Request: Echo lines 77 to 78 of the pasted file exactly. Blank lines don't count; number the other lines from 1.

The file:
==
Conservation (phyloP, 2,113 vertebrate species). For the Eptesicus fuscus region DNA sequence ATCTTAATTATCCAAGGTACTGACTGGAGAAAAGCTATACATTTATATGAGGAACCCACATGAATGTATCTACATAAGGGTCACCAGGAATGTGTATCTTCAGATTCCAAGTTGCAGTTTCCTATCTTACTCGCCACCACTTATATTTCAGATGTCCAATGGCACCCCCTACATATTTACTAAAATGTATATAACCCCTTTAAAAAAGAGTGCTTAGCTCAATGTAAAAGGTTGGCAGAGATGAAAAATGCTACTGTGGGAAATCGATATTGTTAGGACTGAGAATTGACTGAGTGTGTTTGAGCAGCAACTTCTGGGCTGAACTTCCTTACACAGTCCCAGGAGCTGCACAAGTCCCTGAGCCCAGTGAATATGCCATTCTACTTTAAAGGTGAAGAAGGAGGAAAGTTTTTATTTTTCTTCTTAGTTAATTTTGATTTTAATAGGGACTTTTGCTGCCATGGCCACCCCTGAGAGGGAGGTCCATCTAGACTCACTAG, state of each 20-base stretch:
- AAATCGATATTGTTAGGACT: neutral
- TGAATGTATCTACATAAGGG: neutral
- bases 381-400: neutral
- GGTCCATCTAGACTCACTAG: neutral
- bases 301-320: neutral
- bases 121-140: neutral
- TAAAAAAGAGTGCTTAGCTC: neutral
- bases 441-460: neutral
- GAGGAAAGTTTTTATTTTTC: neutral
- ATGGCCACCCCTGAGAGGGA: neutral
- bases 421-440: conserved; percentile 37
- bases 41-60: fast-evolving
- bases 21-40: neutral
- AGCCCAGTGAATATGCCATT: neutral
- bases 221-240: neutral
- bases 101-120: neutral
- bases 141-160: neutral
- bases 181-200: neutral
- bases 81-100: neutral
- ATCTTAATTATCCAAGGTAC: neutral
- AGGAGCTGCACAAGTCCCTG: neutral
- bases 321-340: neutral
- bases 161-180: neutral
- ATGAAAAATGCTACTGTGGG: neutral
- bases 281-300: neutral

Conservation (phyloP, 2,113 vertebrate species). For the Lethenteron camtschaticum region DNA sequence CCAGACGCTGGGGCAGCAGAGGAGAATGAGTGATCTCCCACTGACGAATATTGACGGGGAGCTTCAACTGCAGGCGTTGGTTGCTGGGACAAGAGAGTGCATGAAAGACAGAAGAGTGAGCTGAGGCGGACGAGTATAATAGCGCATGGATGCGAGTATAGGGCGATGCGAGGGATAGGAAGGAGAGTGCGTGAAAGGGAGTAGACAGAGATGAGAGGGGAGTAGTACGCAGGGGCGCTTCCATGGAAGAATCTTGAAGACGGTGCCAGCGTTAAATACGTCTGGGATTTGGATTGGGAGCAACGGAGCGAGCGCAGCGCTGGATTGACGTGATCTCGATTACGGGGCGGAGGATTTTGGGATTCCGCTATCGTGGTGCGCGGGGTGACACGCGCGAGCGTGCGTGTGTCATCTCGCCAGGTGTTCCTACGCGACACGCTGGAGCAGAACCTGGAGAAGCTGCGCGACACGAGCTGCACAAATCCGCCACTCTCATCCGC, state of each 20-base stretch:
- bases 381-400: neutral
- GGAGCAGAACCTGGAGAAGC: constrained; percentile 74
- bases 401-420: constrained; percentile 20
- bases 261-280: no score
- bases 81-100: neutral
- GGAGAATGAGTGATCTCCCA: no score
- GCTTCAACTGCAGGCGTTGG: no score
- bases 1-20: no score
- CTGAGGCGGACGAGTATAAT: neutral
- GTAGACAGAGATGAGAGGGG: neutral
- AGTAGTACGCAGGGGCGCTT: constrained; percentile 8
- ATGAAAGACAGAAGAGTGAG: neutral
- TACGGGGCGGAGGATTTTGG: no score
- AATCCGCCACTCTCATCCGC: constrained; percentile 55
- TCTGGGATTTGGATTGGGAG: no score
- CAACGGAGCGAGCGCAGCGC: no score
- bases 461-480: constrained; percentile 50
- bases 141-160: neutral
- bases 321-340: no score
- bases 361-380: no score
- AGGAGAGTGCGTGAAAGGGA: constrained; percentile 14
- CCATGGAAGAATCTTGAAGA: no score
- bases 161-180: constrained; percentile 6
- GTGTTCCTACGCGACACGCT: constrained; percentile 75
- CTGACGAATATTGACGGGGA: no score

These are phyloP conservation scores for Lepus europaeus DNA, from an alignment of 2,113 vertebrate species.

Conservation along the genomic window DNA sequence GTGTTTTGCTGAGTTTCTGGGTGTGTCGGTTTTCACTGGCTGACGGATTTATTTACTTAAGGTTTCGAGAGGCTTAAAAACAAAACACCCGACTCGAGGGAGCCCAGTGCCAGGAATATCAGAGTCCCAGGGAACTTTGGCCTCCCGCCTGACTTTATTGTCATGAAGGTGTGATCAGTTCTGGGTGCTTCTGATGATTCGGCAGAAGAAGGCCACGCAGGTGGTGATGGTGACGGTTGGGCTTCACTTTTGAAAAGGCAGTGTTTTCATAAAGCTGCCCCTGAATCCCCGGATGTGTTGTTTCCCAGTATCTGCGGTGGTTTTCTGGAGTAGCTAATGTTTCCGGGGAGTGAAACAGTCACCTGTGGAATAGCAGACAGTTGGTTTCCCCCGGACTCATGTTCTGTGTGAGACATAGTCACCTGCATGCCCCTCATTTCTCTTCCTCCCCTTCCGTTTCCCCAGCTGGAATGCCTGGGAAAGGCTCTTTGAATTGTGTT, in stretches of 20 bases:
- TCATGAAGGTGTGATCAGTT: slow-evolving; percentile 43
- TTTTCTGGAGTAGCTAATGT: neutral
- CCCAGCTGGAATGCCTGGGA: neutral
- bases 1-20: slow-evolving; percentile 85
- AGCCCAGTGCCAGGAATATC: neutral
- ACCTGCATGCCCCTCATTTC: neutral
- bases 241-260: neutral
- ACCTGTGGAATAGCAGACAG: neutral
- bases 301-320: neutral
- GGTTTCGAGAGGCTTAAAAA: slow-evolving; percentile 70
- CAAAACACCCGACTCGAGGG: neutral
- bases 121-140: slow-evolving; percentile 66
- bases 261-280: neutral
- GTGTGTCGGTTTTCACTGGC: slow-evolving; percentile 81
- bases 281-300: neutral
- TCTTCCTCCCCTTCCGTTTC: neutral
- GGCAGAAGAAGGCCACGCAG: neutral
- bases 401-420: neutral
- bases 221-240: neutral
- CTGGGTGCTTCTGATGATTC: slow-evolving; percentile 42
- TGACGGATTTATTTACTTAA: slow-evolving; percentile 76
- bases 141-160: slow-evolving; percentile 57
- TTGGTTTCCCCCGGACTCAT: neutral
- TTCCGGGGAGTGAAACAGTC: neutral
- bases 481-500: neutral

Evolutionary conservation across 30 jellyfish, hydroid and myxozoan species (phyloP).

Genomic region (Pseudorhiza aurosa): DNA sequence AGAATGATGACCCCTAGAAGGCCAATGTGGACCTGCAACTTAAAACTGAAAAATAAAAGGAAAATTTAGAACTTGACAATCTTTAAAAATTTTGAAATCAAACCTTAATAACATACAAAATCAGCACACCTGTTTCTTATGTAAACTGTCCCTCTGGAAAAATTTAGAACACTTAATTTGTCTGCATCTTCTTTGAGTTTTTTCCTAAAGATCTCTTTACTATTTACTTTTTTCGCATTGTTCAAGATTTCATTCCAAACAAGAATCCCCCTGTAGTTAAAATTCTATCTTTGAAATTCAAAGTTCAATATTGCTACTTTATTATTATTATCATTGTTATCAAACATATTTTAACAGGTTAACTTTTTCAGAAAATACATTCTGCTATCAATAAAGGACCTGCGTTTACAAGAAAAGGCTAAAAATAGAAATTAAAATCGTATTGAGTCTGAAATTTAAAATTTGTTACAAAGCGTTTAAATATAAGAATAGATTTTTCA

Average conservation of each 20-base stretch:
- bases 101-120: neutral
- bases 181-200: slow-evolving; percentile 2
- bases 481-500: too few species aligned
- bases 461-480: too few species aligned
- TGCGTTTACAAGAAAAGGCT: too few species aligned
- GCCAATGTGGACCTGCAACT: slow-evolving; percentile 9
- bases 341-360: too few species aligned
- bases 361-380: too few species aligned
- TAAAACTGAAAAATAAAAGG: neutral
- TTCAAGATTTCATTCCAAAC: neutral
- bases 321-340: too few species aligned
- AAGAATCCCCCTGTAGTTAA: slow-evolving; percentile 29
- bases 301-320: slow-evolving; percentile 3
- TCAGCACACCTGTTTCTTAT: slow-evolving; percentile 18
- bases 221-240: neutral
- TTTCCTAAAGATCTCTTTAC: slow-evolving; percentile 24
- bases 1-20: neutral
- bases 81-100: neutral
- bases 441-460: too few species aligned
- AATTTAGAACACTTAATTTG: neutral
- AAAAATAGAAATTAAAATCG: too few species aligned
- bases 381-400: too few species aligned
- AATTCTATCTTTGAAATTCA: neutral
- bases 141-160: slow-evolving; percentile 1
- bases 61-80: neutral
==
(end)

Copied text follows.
- TTGGTTTCCCCCGGACTCAT: neutral
- TTCCGGGGAGTGAAACAGTC: neutral